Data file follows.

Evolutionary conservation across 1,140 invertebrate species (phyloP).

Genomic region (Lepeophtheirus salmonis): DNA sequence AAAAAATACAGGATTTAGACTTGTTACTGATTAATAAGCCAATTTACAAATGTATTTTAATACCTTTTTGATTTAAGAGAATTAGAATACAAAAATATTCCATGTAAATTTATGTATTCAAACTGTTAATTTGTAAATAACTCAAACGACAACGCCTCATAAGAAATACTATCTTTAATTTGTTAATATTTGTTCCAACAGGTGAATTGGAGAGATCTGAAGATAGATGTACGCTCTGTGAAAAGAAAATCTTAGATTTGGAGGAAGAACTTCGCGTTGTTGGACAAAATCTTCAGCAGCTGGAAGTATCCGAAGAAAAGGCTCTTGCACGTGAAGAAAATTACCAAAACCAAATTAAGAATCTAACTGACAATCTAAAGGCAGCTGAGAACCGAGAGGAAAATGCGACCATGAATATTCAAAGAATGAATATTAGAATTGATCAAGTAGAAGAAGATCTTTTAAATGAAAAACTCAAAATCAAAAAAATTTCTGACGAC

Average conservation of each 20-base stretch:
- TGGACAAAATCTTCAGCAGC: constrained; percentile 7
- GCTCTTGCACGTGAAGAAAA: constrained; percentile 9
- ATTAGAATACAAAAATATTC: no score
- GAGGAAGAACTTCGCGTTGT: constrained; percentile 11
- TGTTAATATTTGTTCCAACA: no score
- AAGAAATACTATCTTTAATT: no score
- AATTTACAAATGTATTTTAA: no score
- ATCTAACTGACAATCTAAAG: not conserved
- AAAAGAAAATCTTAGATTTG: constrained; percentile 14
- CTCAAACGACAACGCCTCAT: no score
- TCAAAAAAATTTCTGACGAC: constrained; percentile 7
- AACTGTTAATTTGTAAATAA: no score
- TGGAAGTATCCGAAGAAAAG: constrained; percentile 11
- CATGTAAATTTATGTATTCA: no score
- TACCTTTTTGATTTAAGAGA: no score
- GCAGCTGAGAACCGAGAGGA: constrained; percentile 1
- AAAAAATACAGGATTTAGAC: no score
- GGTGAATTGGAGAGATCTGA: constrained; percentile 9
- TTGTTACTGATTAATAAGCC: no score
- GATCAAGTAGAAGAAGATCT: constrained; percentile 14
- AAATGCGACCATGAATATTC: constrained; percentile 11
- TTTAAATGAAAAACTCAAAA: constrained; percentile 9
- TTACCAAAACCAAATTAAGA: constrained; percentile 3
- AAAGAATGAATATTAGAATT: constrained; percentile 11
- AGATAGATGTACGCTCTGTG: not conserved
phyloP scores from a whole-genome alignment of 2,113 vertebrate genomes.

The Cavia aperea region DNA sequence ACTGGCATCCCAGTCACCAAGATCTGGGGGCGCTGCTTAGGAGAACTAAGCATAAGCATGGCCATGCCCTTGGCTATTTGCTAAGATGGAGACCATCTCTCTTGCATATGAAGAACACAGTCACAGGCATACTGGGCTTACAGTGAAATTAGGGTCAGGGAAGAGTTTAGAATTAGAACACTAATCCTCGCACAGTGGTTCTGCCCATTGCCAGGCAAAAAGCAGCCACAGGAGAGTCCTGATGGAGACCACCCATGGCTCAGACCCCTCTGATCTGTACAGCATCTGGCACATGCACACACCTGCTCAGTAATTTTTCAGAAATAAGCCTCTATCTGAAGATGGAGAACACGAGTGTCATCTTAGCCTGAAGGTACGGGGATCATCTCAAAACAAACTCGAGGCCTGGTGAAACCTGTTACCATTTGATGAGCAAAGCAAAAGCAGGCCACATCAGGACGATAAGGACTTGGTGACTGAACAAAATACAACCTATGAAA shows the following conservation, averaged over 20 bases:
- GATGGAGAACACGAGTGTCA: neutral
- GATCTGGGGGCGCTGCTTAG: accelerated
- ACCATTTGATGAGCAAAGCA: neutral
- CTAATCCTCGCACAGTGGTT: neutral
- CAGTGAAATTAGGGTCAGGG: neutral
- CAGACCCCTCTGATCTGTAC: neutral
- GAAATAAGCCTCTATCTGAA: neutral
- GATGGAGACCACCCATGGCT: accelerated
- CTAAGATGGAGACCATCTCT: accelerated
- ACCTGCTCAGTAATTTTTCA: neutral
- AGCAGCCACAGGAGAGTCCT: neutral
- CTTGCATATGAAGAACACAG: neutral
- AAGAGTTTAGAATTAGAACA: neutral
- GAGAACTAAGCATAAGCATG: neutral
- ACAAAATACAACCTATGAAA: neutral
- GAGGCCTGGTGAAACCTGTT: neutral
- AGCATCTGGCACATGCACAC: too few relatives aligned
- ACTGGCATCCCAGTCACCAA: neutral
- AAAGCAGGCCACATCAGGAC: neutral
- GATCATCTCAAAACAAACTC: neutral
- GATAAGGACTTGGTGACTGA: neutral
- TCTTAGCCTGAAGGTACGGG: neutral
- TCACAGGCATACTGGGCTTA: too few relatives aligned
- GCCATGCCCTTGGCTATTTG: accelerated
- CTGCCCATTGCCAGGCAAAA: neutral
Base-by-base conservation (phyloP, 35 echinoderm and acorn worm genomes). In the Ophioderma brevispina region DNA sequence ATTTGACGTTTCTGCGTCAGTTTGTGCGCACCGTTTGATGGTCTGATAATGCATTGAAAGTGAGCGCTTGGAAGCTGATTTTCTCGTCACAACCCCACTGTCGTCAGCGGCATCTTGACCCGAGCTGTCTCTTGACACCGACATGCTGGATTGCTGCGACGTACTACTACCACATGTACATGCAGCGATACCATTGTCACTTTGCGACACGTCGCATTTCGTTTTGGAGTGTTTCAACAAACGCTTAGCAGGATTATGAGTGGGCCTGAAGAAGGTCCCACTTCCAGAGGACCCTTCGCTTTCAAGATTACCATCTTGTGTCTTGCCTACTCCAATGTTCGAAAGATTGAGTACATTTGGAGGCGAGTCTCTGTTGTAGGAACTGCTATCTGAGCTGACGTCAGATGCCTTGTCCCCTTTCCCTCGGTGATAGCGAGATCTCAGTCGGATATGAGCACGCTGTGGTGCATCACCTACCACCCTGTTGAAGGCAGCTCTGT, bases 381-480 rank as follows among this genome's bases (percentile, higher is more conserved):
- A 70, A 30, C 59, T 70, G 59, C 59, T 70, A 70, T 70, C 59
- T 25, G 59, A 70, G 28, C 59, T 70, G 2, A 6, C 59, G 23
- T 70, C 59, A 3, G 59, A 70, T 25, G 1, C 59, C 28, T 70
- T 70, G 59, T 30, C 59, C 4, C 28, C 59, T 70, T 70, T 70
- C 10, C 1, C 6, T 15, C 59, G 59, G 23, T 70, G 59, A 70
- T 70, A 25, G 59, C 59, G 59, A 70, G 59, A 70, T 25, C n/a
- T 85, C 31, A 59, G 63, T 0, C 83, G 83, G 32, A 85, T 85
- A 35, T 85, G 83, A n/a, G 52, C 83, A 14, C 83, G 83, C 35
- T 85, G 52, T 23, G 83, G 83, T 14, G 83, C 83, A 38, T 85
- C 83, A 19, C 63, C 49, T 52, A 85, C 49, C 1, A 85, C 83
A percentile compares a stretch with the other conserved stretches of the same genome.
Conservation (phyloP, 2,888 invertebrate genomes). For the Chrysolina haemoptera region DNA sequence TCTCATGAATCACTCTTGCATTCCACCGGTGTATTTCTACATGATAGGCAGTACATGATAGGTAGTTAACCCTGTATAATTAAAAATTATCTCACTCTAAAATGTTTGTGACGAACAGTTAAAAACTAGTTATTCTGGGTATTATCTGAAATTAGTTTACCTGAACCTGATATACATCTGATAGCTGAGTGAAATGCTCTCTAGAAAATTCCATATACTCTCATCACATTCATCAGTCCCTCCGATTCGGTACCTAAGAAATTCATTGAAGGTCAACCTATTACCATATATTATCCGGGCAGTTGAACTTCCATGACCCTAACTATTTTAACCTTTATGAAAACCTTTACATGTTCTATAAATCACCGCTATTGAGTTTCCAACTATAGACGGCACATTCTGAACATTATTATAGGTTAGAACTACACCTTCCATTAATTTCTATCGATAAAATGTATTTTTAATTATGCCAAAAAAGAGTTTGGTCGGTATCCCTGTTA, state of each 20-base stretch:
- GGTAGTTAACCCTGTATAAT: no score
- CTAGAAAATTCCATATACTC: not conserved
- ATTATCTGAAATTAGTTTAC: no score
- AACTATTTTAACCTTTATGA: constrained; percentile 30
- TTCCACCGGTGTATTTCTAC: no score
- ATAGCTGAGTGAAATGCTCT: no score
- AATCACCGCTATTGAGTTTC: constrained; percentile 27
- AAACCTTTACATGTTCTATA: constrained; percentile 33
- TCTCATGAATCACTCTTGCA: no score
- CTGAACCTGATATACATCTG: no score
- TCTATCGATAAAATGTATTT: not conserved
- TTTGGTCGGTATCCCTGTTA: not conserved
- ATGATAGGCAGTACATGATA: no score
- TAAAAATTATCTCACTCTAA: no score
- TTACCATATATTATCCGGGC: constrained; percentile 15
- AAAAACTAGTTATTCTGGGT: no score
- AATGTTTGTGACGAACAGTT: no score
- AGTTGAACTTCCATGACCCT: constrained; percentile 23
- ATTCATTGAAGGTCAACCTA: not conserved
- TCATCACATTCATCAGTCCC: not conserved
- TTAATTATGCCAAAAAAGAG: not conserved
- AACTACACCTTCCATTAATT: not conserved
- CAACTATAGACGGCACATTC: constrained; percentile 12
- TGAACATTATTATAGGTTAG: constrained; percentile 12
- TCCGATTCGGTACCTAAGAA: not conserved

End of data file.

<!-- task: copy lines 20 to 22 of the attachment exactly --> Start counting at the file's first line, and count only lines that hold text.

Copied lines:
- AAAAAATACAGGATTTAGAC: no score
- GGTGAATTGGAGAGATCTGA: constrained; percentile 9
- TTGTTACTGATTAATAAGCC: no score